Ever since Adam Smith observed that, “The discovery of America and that of a passage to the East Indies by the Cape of Good Hope are the two greatest and most important events recorded in the history of mankind” (An Enquiry into the Nature and Causes of the Wealth of Nations, 1776, vol-2, p-139), this statement has been, by and large, accepted by subsequent historians as a matter of faith. No serious effort has been made to check the validity of the generic statement. There is no gainsaying that these discoveries played very critical role in establishing a faster and safer transportation of commodities among three continents, namely, Asia, Europe and America (or New World) but did it cause complete shift in the old channel of trade: India-Persia-Europe? In the present paper, our concern is confined to the changes witnessed in Euro Asian trade focussing primarily on Persia.

Ever since Adam Smith observed that, “The discovery of America and that of a passage to the East Indies by the Cape of Good Hope are the two greatest and most important events recorded in the history of mankind” (An Enquiry into the Nature and Causes of the Wealth of Nations, 1776, vol-2, p-139), this statement has been, by and large, accepted by subsequent historians as a matter of faith. No serious effort has been made to check the validity of the generic statement. There is no gainsaying that these discoveries played very critical role in establishing a faster and safer transportation of commodities among three continents, namely, Asia, Europe and America (or New World) but did it cause complete shift in the old channel of trade: India-Persia-Europe? In the present paper, our concern is confined to the changes witnessed in Euro Asian trade focussing primarily on Persia.

Global Copper Trade in the Seventeenth and Eighteenth Century

Ryuto Shimada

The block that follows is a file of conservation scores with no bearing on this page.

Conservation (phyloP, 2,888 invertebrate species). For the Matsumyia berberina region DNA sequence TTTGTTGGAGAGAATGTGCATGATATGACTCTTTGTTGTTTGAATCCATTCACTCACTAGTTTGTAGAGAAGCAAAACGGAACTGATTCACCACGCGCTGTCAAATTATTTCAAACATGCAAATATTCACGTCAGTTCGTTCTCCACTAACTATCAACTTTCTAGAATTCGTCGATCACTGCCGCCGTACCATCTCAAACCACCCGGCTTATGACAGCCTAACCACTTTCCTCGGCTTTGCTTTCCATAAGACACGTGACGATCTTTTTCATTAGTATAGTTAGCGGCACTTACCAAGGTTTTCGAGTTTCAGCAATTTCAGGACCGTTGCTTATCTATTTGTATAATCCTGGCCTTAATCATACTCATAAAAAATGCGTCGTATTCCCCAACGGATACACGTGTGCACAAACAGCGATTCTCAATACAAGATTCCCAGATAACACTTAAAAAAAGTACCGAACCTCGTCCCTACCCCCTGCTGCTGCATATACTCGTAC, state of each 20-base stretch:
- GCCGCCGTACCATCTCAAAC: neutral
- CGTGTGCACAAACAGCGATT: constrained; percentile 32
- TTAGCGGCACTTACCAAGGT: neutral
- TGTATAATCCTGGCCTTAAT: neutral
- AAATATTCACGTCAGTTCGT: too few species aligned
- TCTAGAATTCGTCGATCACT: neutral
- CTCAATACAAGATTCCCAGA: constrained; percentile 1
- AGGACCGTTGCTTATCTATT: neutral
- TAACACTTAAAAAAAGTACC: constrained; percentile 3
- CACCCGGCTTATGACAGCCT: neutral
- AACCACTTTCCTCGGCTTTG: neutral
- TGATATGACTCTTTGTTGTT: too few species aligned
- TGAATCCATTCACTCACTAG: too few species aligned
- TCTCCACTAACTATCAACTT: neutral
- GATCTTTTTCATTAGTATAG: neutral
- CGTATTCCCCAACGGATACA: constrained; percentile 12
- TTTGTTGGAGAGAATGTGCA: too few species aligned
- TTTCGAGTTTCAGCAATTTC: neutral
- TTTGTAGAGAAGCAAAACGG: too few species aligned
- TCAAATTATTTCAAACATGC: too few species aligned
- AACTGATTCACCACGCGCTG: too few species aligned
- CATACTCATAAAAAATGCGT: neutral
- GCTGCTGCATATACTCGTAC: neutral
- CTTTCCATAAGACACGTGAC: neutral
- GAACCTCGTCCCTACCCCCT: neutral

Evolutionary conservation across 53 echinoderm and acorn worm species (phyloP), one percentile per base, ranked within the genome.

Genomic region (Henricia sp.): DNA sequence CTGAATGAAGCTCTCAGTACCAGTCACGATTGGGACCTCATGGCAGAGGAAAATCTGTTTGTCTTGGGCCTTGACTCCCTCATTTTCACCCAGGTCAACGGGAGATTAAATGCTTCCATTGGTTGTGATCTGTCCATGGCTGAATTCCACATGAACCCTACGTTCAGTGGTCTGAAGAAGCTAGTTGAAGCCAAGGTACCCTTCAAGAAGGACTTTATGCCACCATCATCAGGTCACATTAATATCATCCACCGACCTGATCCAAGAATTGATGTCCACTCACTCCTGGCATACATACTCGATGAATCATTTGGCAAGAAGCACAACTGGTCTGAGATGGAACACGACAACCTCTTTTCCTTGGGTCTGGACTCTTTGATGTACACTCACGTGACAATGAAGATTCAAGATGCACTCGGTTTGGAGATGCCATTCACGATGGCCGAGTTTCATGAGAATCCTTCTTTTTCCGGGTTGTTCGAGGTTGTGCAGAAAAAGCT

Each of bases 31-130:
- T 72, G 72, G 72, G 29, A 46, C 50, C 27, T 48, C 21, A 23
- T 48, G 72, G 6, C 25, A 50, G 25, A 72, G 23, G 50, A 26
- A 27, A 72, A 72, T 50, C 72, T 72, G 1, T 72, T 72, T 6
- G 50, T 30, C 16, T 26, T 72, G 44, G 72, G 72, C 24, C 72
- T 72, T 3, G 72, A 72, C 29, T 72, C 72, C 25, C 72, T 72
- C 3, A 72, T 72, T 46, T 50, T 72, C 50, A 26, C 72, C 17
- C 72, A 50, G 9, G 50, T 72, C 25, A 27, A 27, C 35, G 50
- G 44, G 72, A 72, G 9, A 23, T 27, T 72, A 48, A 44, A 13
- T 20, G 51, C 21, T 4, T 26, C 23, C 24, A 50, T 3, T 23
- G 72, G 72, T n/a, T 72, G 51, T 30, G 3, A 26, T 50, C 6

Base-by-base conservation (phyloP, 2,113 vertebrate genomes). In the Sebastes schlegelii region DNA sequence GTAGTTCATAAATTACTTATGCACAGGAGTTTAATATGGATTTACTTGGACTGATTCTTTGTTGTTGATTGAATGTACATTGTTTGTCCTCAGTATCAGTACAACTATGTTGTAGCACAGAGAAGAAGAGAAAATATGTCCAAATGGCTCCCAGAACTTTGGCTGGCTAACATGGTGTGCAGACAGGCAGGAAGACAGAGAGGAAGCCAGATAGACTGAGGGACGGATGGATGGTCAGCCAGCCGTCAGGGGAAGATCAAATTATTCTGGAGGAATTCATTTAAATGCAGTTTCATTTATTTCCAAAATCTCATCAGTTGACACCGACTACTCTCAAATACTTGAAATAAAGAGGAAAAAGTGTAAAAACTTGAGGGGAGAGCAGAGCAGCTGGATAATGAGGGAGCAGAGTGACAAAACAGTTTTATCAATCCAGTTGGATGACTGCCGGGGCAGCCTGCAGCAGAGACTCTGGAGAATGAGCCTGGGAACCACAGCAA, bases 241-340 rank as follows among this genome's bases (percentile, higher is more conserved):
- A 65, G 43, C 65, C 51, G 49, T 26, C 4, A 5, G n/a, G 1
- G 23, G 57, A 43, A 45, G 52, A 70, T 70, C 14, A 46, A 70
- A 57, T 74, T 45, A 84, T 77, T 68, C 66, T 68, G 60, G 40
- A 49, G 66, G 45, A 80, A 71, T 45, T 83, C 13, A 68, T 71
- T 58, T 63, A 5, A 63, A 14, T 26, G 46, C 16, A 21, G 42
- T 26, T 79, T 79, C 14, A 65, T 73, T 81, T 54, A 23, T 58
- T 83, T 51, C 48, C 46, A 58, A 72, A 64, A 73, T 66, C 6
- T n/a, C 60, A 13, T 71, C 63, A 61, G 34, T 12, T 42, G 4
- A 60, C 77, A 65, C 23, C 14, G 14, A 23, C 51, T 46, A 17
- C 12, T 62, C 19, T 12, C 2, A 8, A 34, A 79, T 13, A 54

This paper examines the global circulation of copper in the early modern period. A special focus is on new copper producing countries in the eighteenth century. In the mid-seventeenth century Japan began to export large volumes of copper to the world. It was exported by Chinese junk traders to mainland China and by the Dutch East India Company to India and Europe. Despite the fact that Japanese copper was imported into Europe, Swedish copper was the most important in the European market in terms of volume in the seventeenth century. However, this picture changed in the eighteenth century. In reflection to growing demand in the world market of copper, two countries, i.e. China and Britain, were successful to develop new copper mines on large scales. In this way, this paper aims to provide a global changing map on copper production and trade as well as a comparative survey of new...

This paper examines the global circulation of copper in the early modern period. A special focus is on new copper producing countries in the eighteenth century. In the mid-seventeenth century Japan began to export large volumes of copper to the world. It was exported by Chinese junk traders to mainland China and by the Dutch East India Company to India and Europe. Despite the fact that Japanese copper was imported into Europe, Swedish copper was the most important in the European market in terms of volume in the seventeenth century. However, this picture changed in the eighteenth century. In reflection to growing demand in the world market of copper, two countries, i.e. China and Britain, were successful to develop new copper mines on large scales. In this way, this paper aims to provide a global changing map on copper production and trade as well as a comparative survey of new copper production of China and Britain

Depending from the other. The dependency of the Portuguese trade system in the Asian Seas from Industan’s businessmen (1580-1640).

Ana Ribeiro

The reign of the Philippine dynasty was a time of serious problems in the Portuguese Estado da Índia. Some historians explain the Dutch attack to Portuguese positions in the Indian Ocean as a direct cause of the Eighty Years War and the rivalry between the Habsburgs and the Low Countries. More recent perspectives, not only of the Portuguese historians, but even Dutch and Asian historians have stressed that the European competition for the domain of the seas in the East had much more to do with economic interests to provide exclusively Asian commodities within the European continent. This paper aims to offer a first contribution to understand if the response to such economic problems by Portuguese public authorities and private agents of trade in the East counted with the cooperation of local businessmen in the Portuguese State of the India.